from Wiktionary, Creative Commons Attribution/Share-Alike License.

  • adverb nautical Keeping the sails full and steering by the wind.


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  • Sailing into the wind (by), but not as close-hauled as might be possible, so as to be sure that the sails are kept full. This provides a margin for error to avoid being taken aback (a serious risk for square-rigged vessels) in a tricky sea. Figuratively, it implies getting on with the job but in a steady, relaxed way, without undue urgency or strain.

    February 6, 2008

  • "... a term used by seamen, implying the situation of a ship with regard to the wind, when she is close-hauled, and sailing in such a manner as neither to steer too nigh the direction of the wind, nor to deviate to leeward, both of which movements are unfavourable to her course, as in the former her sails will shiver, and render the effort of the wind precarious and ineffectual; and, in the latter, she will advance in a direction widely distant from her real course. Hence, keep her full! is the order from the pilot, or other officer, to the helmsman, not to incline too much to windward, and thereby shake the sails so as to retard the ship's velocity."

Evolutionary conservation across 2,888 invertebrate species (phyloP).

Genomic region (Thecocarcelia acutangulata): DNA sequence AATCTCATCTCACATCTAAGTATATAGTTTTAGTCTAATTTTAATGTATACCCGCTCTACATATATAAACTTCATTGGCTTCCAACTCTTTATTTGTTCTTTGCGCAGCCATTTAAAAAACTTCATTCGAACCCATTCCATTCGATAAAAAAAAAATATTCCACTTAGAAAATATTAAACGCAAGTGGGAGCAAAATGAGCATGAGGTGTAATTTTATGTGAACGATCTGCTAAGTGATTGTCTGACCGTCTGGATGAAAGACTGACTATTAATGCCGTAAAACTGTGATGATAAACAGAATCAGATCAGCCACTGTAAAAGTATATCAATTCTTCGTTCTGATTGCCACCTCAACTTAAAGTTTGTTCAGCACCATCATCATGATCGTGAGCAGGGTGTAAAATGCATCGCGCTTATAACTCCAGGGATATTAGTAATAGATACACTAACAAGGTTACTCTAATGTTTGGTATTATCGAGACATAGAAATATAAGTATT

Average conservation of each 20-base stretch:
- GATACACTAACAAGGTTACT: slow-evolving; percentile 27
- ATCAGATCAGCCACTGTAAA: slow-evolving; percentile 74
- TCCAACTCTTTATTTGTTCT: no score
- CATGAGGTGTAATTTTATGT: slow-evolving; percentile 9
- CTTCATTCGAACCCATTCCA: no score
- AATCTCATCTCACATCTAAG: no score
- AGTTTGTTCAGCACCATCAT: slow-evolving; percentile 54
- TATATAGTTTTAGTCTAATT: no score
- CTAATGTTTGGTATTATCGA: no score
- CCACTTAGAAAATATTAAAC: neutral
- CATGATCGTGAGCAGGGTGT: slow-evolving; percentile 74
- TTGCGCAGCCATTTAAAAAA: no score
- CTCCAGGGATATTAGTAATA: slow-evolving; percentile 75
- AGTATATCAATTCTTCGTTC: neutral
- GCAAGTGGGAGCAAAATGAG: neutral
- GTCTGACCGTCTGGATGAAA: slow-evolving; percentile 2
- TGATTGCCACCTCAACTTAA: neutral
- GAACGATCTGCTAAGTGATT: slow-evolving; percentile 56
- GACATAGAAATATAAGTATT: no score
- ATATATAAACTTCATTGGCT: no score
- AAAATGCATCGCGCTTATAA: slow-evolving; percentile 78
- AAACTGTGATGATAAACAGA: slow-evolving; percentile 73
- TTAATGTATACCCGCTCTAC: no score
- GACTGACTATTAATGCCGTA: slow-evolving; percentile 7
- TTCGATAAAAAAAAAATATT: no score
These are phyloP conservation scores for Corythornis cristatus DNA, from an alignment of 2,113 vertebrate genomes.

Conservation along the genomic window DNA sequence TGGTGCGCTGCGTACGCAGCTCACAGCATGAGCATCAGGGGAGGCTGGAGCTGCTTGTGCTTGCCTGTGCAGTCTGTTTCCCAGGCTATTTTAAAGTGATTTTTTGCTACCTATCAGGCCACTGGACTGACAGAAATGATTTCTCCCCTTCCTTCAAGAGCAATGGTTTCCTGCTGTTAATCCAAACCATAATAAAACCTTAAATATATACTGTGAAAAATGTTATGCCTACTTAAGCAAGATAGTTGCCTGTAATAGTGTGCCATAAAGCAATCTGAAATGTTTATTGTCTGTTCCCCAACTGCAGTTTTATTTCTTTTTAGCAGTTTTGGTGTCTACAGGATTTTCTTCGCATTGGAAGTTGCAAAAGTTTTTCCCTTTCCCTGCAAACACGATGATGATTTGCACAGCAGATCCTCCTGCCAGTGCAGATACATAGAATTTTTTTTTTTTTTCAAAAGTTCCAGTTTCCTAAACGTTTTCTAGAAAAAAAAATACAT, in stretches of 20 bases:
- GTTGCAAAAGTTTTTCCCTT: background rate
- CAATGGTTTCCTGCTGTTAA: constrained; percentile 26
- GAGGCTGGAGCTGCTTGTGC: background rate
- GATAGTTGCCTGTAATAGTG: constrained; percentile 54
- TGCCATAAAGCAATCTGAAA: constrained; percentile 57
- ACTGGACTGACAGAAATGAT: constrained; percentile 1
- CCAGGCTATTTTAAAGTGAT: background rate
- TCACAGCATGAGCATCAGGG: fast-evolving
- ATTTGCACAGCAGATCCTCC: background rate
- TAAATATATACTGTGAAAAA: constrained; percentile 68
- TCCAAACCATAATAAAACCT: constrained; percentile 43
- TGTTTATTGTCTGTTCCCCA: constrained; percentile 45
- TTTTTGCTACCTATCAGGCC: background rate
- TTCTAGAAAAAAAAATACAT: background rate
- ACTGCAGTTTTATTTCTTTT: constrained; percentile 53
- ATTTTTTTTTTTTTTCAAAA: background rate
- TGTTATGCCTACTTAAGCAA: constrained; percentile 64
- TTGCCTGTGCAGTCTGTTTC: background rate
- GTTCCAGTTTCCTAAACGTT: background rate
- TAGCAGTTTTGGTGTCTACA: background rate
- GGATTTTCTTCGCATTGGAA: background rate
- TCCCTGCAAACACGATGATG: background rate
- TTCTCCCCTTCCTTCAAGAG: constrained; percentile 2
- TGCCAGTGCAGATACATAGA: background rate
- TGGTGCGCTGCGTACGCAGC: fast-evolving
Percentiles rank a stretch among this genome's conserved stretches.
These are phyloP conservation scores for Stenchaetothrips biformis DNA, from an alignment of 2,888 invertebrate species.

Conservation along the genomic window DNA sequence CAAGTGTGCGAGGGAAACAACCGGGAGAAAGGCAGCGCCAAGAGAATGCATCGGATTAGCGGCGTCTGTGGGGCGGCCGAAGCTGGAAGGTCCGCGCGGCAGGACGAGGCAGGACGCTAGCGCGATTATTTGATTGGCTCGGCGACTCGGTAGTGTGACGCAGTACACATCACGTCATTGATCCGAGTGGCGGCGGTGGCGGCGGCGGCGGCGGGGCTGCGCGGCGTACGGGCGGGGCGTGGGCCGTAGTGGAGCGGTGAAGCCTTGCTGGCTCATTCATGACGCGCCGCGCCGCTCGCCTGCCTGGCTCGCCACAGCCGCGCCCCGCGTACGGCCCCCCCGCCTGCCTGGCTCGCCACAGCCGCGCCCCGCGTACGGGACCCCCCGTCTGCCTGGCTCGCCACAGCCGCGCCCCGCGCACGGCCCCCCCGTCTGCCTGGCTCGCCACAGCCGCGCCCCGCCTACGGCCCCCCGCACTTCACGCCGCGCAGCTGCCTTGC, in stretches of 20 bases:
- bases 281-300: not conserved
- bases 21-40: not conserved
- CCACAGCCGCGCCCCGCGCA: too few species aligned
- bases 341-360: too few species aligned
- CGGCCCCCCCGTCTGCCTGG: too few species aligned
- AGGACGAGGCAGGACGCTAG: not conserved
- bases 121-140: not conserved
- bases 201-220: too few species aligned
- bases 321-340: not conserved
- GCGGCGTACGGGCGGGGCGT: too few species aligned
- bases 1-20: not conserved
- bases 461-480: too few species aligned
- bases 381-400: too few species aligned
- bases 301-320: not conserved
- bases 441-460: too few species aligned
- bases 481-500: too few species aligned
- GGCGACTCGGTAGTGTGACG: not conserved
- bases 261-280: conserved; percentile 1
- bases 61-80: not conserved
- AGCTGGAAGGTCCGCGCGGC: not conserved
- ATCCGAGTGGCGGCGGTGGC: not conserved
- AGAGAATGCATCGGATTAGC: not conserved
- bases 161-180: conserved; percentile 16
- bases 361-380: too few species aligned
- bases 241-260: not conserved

Falconer's New Universal Dictionary of the Marine (1816), 160

    October 13, 2008